Now, how’s this relevant to me? Obviously, being the tech geek that I am, I’m highly concerned about the options available to me when I go over in August. I’ll just talk a little about mobile carriers here, since I haven’t done much research into fiber-optic speeds for homes. According to this coverage map on OpenSignal for the Kobe area, NTT Docomo ranks best, followed by emobile (which I’ve honestly never heard of before this), then au-KDDI and finally Softbank.

Coverage map showing 3G & 4G coverage

From here, it seems like you can’t go too wrong with choosing either NTT Docomo or emobile; the latter may have significantly lower upload speeds compared to Docomo, but appears to be more reliable and has a lower ping.

I went about looking at the product line-up for each of these carriers, and Docomo has by far the most updated and latest phones available, with a much wider range and variety available for the consumer.

  • Docomo’s product line-up includes the Galaxy S4 and Sony Xperia Z
  • au’s product line-up includes the HTC One (64GB variant, yay!) and a variant of the Sony Xperia Z
  • Softbank’s product line-up is.. to be honest, quite pathetic. Aside from the iPhone 5, all the other phones are years behind
  • emobile’s product line-up is similarly poor, if their (Japanese-only) website is anything to go by

Based on product line-up alone, I’d probably go for either Docomo or au. I’ve never jumped on the iDevices bandwagon, and much prefer to be able to hack, tweak and customise my Android devices as opposed to living in the high-walled, restricting environment that is iOS – but that’s just my opinion.

I don’t really have a lot of research done for price plans, but they seem to charge you a la carte based on the services you want to subscribe for. In any case, going through their websites for the various charges and services available thoroughly confused me. Here are links, make what you will of them.

  • Docomo – by far the most confusing
  • au – still confusing but slightly less so
  • Softbank’s iPhone plan – oh my god, tables that make sense! Sort of. Significantly more understandable and less confusing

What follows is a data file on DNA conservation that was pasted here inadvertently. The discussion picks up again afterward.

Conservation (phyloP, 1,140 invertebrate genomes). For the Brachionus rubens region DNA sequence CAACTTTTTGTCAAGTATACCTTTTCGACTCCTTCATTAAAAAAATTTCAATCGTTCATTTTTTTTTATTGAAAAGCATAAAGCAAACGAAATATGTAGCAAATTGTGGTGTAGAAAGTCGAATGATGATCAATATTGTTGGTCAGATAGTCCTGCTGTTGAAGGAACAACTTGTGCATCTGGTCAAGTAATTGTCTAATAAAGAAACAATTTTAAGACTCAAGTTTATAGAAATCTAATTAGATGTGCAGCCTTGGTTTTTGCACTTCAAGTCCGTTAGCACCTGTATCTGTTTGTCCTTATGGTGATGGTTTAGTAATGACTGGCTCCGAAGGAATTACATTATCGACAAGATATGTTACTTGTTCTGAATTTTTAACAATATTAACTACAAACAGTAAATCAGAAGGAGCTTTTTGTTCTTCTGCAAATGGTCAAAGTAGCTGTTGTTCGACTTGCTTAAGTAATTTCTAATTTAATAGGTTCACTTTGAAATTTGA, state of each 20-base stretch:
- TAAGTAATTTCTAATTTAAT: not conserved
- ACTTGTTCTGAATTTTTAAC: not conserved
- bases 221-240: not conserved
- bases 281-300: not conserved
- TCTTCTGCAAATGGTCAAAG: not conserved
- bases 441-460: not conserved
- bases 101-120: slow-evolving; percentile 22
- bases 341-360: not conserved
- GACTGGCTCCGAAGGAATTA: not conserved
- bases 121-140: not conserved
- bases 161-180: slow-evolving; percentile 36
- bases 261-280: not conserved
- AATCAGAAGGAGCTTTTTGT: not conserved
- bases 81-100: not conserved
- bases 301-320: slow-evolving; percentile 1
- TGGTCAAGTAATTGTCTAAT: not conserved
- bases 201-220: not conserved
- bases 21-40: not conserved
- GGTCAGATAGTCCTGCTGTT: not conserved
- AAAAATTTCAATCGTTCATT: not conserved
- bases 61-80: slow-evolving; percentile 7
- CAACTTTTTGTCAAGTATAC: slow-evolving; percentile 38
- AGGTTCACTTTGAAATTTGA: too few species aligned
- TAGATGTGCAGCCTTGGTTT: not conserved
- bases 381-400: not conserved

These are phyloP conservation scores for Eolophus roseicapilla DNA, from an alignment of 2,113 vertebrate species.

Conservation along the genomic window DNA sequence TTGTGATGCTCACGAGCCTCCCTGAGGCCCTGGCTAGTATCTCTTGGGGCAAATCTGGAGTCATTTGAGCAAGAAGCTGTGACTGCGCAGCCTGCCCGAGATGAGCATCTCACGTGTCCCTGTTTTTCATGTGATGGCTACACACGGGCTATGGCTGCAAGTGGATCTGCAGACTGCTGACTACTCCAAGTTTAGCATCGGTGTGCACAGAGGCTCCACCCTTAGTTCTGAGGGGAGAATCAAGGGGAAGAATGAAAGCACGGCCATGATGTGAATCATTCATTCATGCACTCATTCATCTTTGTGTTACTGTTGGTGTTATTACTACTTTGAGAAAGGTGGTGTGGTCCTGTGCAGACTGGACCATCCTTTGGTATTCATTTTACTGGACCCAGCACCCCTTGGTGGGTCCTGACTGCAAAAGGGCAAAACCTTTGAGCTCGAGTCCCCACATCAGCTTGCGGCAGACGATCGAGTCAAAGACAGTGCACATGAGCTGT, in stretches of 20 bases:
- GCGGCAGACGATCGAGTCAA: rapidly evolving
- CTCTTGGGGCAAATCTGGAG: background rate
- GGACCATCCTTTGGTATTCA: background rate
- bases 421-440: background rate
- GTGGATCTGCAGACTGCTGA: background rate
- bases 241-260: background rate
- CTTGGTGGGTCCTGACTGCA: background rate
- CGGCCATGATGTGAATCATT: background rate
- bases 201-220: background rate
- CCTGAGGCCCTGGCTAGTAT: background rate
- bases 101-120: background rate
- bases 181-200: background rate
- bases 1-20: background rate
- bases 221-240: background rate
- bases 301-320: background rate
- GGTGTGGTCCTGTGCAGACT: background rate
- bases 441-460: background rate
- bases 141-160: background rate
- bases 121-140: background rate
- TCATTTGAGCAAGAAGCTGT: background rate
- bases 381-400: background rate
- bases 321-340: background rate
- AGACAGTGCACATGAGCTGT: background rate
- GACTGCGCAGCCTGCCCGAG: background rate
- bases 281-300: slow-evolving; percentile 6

• emobile – everything is in Japanese, wall of text, brain.. refuses.. to.. proc- *fizzles out*

I should probably look through them and try to get a Japanese friend to explain to me what’s going on, how plans and billing works and all. But I’ve nearly forgotten about why I made this post in the first place. Apparently most of the JETs in Kobe use Softbank, and there appears to be free intra-carrier calling available, ie. Softbank to Softbank, Docomo to Docomo, and so on. It is probably more conducive to socialising if I get a Softbank line as well then, since fellow JETs will then be able to call me without abandon (depending on my popularity or lack thereof), but like I mentioned earlier, I’m resisting the idea of getting an iPhone quite a bit. Considering that LINE offers free calling, and my current usage informs me that I very rarely make or receive calls on my phone, I’m wondering if I couldn’t just get a Docomo or au line with a phone that I’d prefer using instead.

Sure, this is a pretty trivial problem in the grand scale of things, but it’s something that bothers me. Why is there such an imbalance in the line-up available at each carrier? Why are the plans so confusingly laid out? Why can’t everyone use wonderful tables that break down components of a plan and still provide an overall fee you pay per month? What if I have to use an iPhone after all?! How perplexing.

Alternatively, I suppose I could skip getting a phone line altogether (or circumvent it with a Skype line) and subscribe to one of the available data-only prepaid plans.